Medics take care of wounded

Tactical air activity preceded the crossings. On March 23, at 1800 hours, British guns opened the bombardment of German positions gradually increasing in intensity until 2300 hours when one of their divisions entered assault boats and crossed the river at Rees. They established a bridgehead and shortly after were hit by the counter-attacking 15th Panzer Division. At 2400 hours a British Commando Brigade stealthily slipped across the river 2 miles West of Wesel, waited for a 15 minute pounding of Wesel by 200 planes of the Royal Air Force Bomber Command, and then moved in to take Wesel. At 0100 hours on the 24th of March, another British Division to the North jumped off along with our 30th Division North of Rheinberg and followed at 0300 by our 79th Division crossing the river East of Rheinberg. A three quarters moon lightened the night and aided not only the troops but an appreciative audience in a church tower, Generals Eisenhower and Simpson, who watched the three regiments of the 30th Division enter assault boats following a full hour of artillery fire as the front erupted in a thunderstorm of sound, some 2,070 pieces in our sector alone. Every minute for sixty minutes more than a thousand shells ranging in weight from 25 to 325 pounds crashed on the East Bank on defensive positions, a total of 65,261 rounds! At the same time 1500 heavy bombers hit a dozen airfields within range of the crossing sites. Eachst assault battalion was organized into four waves with two minute intervals between waves. Each storm boat carried seven men, a crew of two, and powered by a 55 H.P. engine. Double assault boats carried 14 and a crew of3 with 22 H.P. motors. Engineers took long pontoons with them and bridge erection materials to immediately start construction. Machine guns fired tracers to guide the first wave and penetrate the fog and smoke. Colored landing lights showed the way for those who followed. The terrific bombardment and chemical smoke pouring over and blinding the Germans stunned the defenders, lifting just as the first wave hit the shore. Communication wires were destroyed by the fire and kept German forward observers from signaling fire missions. While some fire from mortars hit around the assault boats only one was struck, and it was daylight and after most waves had crossed before German shelling in appreciable amounts struck the crossing sites, and created severe problems for the engineers. As the infantry unloaded on the East side they quickly reached a nearby dike, and then a railroad track and established their beachhead, all at a cost of less than the 21 casualties that Gen. Patton had experienced 28 hours before in his Third Army crossing at Openheim.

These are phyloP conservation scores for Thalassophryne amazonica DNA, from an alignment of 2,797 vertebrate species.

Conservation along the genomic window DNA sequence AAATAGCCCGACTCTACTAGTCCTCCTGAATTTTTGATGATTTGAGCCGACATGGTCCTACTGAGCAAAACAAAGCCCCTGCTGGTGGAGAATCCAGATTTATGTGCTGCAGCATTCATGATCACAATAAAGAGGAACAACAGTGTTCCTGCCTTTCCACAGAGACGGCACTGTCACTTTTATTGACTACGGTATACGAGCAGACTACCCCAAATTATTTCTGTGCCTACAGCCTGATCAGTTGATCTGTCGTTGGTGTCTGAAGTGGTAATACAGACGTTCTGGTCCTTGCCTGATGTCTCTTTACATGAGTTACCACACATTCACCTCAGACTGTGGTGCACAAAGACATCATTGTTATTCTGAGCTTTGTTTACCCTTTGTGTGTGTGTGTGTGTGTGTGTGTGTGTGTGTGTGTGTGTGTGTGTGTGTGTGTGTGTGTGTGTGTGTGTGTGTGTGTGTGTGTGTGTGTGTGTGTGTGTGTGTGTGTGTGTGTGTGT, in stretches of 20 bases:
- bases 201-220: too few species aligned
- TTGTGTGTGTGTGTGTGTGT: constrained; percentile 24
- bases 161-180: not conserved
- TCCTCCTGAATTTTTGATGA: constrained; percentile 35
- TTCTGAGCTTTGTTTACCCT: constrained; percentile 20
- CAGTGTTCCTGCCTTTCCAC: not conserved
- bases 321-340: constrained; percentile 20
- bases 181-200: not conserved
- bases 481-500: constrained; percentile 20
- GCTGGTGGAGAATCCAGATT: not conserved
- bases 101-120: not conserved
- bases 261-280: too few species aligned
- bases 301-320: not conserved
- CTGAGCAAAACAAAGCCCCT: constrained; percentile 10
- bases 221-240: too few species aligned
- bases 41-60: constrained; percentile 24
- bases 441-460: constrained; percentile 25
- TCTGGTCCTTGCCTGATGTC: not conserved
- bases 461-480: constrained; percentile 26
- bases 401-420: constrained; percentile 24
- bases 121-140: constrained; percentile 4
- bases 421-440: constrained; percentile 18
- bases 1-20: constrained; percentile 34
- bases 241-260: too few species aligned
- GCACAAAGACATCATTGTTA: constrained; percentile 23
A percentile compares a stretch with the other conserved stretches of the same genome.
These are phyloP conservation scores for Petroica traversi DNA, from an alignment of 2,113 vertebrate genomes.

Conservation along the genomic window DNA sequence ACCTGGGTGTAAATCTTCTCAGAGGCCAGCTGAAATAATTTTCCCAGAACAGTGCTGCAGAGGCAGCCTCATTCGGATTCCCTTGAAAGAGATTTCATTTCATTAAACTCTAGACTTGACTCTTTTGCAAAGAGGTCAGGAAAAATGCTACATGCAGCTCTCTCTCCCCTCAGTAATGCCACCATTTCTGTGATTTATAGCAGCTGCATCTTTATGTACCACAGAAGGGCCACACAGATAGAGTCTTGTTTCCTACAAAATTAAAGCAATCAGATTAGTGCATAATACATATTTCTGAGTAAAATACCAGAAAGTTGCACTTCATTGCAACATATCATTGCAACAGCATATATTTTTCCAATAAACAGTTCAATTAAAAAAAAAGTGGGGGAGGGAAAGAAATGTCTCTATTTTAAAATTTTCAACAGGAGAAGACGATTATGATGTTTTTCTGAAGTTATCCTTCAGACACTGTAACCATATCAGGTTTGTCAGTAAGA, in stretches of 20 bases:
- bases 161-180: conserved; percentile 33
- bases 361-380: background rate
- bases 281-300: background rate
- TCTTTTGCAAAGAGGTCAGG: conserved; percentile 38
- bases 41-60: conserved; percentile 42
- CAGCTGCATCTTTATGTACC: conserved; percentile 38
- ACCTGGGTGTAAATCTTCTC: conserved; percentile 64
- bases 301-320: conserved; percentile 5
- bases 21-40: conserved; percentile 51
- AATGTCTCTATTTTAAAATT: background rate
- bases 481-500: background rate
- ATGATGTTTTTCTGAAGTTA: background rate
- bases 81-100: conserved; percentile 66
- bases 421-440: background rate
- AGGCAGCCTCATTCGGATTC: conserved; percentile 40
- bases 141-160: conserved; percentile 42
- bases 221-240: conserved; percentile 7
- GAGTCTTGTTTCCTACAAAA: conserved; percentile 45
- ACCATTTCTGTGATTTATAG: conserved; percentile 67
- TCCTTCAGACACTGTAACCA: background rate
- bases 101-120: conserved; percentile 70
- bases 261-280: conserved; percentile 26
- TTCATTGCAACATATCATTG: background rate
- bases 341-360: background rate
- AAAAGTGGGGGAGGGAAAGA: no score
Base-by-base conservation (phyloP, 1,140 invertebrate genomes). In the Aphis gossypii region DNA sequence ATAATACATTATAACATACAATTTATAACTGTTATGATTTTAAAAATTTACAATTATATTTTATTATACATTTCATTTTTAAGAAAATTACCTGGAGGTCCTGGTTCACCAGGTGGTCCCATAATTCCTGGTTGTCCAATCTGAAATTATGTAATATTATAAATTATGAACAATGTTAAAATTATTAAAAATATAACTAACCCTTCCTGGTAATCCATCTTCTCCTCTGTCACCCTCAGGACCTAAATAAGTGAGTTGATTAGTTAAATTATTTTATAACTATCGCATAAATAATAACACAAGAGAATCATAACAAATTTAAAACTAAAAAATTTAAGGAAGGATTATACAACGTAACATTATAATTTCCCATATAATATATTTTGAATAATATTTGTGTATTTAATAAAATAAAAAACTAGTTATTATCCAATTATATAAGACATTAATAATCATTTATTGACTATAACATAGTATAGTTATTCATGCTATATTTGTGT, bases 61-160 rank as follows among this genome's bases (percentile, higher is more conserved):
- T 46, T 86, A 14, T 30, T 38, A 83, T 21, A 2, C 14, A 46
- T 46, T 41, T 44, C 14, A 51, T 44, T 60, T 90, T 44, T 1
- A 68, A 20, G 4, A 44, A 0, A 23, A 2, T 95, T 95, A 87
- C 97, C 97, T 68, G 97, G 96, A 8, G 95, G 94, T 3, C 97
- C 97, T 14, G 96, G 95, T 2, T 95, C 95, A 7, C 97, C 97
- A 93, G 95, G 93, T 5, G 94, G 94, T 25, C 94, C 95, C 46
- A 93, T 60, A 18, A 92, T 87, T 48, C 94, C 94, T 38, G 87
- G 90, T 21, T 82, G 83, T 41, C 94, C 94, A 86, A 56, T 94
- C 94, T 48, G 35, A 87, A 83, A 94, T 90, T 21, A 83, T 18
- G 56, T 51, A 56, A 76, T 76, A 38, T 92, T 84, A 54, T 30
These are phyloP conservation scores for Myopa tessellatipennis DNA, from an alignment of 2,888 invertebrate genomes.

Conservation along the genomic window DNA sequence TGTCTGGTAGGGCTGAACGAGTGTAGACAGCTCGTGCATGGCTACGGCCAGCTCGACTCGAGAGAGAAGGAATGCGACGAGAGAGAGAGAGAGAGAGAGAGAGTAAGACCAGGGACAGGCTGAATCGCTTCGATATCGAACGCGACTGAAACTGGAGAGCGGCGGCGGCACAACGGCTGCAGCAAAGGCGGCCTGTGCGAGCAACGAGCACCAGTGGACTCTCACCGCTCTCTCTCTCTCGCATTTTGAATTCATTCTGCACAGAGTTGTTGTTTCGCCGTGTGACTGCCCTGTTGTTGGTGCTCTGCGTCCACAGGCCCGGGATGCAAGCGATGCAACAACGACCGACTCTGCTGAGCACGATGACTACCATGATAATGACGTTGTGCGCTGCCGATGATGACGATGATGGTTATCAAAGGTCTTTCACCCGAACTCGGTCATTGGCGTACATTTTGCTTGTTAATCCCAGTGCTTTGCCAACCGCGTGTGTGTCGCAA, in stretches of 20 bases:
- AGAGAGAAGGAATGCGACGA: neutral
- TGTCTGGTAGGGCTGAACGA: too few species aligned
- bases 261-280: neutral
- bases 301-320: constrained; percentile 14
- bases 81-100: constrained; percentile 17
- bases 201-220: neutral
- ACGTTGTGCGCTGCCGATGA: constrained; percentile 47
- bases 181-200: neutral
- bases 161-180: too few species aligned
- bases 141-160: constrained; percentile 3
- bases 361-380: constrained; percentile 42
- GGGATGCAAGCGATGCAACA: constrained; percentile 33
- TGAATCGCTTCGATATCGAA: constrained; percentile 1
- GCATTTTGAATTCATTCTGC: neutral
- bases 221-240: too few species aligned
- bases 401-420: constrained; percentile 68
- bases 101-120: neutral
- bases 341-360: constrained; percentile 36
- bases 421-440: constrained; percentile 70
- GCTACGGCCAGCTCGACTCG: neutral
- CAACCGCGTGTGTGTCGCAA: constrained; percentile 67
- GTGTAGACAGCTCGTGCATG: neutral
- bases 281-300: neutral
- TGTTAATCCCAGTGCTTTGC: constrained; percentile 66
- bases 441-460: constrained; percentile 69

The 79th Division crossed the Rhine n somewhat similar fashion at 2300 hours except that the fog and smoke generated in their area later in the night clung to the river affecting visibility. The extra hour of artillery fire had disabled most of the enemy guns but small arms fire laced through the landing area. Nevertheless the advanced planning in detail, rehearsal and training on sand tables and in rear area rivers, the deceptions, and close coordination with artillery, and the stunning and intense barrage had paid off with much lower casualties than expected. The crossing by both divisions had cost only 31 casualties.

Leading elements of both divisions swept past the railroad lines and advanced two miles eastward to the outskirts of Dinslaken, a city of 25,000 and the first of many Ruhr cities. On the way G.I.’s effectively used 200 German Panzerfausts (rockets which were good for one shot) against the defenders in buildings and expedited their evacuation. 30th Division took 1,500 prisoners and 79th added 700 more. Engineers worked feverishly to erect pontoon bridges which the Germans attacked with interdicting airburst fire. The engineers completed their bridge at 1600 hours, a treadway bridge, and then had to rebuild a part of it which was shortly thereafter damaged, but returned to service a little after midnight. This would be the same bridge the 35th Division would use during the next two days.

Gen. Montgomery had also planned for an airborne attack to hit the Germans behind their front lines North of Wesel and in the British Zone, for March 24th, and this turned out to be a massive operation. Shortly before 1000 hours, the first of 3,933 fighters, transport planes, and gliders swept in from the West and over Wesel as the great air armada brought 21,680 paratroopers and glidermen from the U.S. 17th Airborne Division and from the British 6th Airborne Division, the latter coming in from England, for an air drop just East of Wesel. For 2¼ hours the planes came, followed by 240 four engine liberator bombers of the U.S. Eighth Air Force dropping 582 tons of supplies. Another 2,153 fighter aircraft formed a protective umbrella over the target area and ranged over Germany in quest of challenging German planes. In addition, 2,596 heavy bombers (some 600 from the 15th Air Force in Italy) and 821 medium bombers attacked airfields, bridges, marshaling and other targets East of the Rhine. The air drop was watched by the British Prime Minister Churchill and Field Marshall Sir Alan Brooke, and by Airborne Commanders Gen. Ridgeway and British Gen. Brereton. A few of the 35th Division were also observers on the dim horizon some 30 miles away. Just before the arrival of the planes, the U.S. Ninth Air Force and British Second Tactical Air Force sent in medium and fighter bombers for 30 minutes of fragmentation bombing on anti-aircraft batteries in the drop and landing zones around Wesel.